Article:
Hispano Chamber hosts traveling networking event
Ray Lucero Jr. had a hard time holding back tears while explaining the history of his business to Hispano small-business owners at an event organized by the The Albuquerque Hispano Chamber of Commerce’s small business committee last month.
“The real strength is our parents. They are the ones that started this,” Lucero Jr. said while getting choked up.
“I apologize, I’m very close with my family. My mom and dad passed away. Mom in 2008 and dad in 2010. Their legacy obviously lives on with us,” Lucero Jr. said.
“This is not an easy business that were in, but we’re here for our community and all of those that mean the world to us.”
That community connection is part of Biz Gratis. This event gives AHCC members a chance to expose their businesses to other small-business owners, said Patrick Baldonado, member of the AHCC Board of Directors and committee liaison.
The event rotates locations each month, depending on the small business hosting it. Biz Gratis has existed for five years.
Lucero Jr. said hosting the Biz Gratis event gains support from business owners who are unfamiliar with his company.
“We don’t do a lot of marketing of our retail store which is critical in any type of retail environment. You have to go out there to the masses to get people to the store,” Lucero Jr. said.
“By being part of the Hispano Chamber, what it has allowed us to do, with an event like this, is expose ourselves, and our company, and our business to at least 50 different business owners.”
Lucero Jr. said his family has been in the flooring business since 1972, and have been doing retail for about 15 years. Lucero Jr. said that he took over the business when his father died in 2010. He still follows his father’s business advice.
“Networking is something my father loved to do. Early on, my dad didn’t spend a lot marketing the name,” Lucero Jr. said. “It was always word of mouth. So events like this were critical in seeing the growth of our company over the years.”
Lucero Jr. says these events are invaluable and plans on hosting more events at least once a year.
“Just to refresh people, in their mind, that we’re still here, and a . . . viable part,” Lucero Jr. said.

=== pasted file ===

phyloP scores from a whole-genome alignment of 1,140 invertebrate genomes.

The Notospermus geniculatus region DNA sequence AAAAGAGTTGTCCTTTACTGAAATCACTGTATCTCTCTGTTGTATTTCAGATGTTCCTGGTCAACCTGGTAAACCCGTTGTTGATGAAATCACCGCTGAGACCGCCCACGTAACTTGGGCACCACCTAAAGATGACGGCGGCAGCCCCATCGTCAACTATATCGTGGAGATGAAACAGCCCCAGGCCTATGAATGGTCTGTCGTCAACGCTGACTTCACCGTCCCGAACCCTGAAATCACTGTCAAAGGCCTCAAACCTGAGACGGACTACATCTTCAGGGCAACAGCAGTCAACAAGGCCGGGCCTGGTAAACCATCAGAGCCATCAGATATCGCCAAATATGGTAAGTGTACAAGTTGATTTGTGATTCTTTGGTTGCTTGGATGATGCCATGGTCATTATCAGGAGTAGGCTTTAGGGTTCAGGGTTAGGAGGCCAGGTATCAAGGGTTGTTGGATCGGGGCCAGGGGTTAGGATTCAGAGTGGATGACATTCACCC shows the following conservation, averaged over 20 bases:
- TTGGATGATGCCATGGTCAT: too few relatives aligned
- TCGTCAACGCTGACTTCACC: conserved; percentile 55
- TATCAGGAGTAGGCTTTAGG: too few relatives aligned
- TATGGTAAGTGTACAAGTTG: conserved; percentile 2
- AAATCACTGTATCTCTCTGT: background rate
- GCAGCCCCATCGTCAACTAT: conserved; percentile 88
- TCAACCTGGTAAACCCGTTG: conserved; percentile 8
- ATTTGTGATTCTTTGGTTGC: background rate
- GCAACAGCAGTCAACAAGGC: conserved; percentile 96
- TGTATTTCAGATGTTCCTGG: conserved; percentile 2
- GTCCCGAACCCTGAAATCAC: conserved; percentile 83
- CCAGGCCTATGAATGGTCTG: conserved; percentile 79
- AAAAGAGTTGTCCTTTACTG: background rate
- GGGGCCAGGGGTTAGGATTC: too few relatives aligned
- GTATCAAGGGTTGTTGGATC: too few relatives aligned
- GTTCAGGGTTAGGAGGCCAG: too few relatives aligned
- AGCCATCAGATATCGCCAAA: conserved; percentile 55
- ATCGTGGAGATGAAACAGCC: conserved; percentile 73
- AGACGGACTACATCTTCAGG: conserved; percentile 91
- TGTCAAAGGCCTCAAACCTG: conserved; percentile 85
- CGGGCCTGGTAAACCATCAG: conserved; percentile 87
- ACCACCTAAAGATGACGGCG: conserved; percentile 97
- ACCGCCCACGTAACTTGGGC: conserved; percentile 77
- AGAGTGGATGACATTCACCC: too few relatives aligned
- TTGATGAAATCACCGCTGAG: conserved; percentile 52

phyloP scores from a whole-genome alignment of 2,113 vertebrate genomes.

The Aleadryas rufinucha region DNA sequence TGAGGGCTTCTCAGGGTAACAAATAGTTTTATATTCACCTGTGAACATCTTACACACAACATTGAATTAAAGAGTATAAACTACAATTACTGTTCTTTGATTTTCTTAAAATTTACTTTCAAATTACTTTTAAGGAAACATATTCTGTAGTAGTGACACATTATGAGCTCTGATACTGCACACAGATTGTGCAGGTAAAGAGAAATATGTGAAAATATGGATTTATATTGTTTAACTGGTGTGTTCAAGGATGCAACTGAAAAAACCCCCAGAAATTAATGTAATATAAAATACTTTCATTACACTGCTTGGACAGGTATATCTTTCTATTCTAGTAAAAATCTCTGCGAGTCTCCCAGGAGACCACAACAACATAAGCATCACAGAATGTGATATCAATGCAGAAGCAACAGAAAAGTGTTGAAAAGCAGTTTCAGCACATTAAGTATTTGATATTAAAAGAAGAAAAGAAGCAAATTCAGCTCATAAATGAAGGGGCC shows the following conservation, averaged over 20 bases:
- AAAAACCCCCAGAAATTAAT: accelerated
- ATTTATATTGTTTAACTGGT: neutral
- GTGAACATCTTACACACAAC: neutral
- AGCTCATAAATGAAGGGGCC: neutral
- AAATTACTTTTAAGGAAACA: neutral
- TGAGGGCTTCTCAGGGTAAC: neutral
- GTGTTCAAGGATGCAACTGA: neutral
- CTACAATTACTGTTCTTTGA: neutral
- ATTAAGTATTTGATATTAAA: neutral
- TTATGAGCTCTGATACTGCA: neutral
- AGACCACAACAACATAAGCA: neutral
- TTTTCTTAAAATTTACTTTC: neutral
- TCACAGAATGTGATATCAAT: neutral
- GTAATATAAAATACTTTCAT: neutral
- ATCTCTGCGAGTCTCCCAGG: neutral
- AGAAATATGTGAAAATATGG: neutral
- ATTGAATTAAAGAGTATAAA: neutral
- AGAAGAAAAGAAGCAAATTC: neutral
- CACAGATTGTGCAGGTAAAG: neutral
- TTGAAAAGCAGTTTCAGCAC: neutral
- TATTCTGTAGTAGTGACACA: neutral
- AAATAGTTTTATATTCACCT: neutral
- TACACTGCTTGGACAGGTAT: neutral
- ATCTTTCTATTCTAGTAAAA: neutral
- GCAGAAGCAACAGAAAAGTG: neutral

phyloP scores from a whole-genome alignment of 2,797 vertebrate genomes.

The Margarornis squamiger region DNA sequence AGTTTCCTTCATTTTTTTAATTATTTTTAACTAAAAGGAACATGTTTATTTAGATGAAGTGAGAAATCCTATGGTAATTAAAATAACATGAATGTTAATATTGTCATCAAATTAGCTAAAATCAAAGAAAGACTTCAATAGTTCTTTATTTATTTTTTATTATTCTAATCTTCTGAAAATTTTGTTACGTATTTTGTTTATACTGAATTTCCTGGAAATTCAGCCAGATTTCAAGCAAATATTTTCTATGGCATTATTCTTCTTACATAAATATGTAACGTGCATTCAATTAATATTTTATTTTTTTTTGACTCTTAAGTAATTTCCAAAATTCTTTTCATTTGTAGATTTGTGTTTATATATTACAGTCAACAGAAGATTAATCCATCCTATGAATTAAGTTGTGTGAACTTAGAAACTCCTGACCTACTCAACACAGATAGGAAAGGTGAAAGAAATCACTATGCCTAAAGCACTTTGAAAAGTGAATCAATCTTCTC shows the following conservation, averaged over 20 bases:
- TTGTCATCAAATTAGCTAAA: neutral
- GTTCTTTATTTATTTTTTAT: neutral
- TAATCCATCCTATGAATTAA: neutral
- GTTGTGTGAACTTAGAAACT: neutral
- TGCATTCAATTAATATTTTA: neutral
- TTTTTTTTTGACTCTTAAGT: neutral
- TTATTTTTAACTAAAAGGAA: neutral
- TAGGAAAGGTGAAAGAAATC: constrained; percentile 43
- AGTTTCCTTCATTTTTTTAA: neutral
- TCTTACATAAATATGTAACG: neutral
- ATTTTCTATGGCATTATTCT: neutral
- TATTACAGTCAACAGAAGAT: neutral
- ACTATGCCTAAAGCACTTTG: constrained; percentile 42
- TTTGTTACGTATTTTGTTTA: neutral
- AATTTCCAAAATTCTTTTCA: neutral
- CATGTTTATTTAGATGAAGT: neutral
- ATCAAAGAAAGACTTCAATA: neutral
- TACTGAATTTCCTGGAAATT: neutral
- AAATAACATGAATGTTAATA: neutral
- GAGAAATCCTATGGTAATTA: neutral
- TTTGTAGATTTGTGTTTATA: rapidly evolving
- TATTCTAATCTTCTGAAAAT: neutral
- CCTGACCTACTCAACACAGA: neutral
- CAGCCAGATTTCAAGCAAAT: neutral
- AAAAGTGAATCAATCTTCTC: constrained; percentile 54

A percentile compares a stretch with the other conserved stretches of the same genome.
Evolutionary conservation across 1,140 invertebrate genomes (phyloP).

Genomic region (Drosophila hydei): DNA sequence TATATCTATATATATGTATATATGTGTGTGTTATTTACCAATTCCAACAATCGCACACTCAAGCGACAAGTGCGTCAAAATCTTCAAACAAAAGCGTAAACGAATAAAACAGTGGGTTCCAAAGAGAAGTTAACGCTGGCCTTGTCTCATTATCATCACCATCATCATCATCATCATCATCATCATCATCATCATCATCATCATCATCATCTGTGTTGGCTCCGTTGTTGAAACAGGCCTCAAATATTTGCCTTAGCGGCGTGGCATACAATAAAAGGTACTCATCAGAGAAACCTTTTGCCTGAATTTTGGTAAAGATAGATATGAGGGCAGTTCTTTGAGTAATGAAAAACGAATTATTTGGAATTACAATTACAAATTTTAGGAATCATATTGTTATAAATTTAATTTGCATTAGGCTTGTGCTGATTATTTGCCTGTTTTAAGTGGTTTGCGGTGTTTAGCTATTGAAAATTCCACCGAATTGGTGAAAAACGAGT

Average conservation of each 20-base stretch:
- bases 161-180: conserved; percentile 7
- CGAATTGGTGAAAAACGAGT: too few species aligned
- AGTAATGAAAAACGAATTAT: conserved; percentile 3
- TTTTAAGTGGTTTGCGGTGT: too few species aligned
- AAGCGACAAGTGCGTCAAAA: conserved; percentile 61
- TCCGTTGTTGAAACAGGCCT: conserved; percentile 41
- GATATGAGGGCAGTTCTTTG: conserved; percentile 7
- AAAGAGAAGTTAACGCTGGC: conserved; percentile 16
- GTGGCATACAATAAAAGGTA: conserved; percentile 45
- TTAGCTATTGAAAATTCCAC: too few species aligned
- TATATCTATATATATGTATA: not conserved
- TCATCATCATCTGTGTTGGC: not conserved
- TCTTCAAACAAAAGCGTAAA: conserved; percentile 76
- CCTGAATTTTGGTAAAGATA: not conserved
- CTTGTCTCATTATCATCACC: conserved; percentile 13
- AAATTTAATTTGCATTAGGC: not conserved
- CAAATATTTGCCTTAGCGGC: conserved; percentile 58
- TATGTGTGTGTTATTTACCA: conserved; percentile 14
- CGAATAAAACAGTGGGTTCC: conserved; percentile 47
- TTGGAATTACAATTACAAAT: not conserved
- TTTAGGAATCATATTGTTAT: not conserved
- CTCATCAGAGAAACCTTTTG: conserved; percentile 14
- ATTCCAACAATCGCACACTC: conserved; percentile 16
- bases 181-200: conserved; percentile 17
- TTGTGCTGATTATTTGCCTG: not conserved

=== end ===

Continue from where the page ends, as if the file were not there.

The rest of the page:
Baldonado said the group has been doing the Biz Gratis events for five years and is by far its most successful networking event.
The Biz Gratis event idea came to be when the chamber realized its members were not aware of other members’ businesses, Baldonado said.
The chamber used to host events at common areas like restaurants and hotels but it proved difficult bringing members to the businesses, Baldonado said.
The AHCC decided hosting the events at their members’ businesses would bring customers through the door and provide an opportunity to showcase what they do, Baldonado said.
“So it allows us really to feature each member one member at a time, and get a lot of non customers in their door and hopefully get them some business and that’s what our job as a chamber is to help commerce grow within our membership,” Baldonado said.
Baldonado said he feels like people at the event walk away with a really good knowledge of proper networking.
Baldonado said the main goal of networking is building a connection with different business owners in order to help each other out.
“Even if they’re business competitors they can find ways to hash it out…there’s ways to work through any business, and find niches within each other’s businesses to help each other and compliment each other, and build a partnership so you both grow,” Baldonado said.
AHCC’s Small Business Initiative
According the AHCC’s website, the group works to increase economic development and provide business and workforce education with a focus on the Hispanic and small-business community.
According to the consulting firm Geoscape’s study, the number of Hispanic-owned businesses grew at an annual rate of 7.5 percent between 2012 and 2015 compared to the 0.5 percent growth of all businesses during that time span,
AHCC has 1,500 members. Non-Hispanics comprise 35 percent of the membership whereas Hispanics make up 65 percent, said Ranee Tafoya, AHCC’s relationship manager.
Mike Silva, small business committee chair, said the group set up many events helping out their small business membership.
Silva said they set up a small business committee meeting bringing in large businesses connecting with small businesses. The meeting happens every third Wednesday of every month from 9 a.m. to 10 a.m.
Silva said the group also holds a network alliance meeting where they train small businesses in services such as expert advice.
“This past month we had SCORE, retired executives, who provided free mentoring,” Silva said.
Silva said the group also does a “four by four” event, the third or fourth Wednesday of every month, where ACHCC’s members break into groups of four. The goal of the meeting is to get to know each other more personally.
“In that little group of four you get to know each other more intimately so that you can have referrals. Those referrals really generate revenue for you,” Silva said.
Silva said that the final event of the month is the Biz Gratis event that celebrates small business success.
“We have a lot of resources so get involved. It’s your chamber. If you don’t get involved, nothing happens,” Silva said.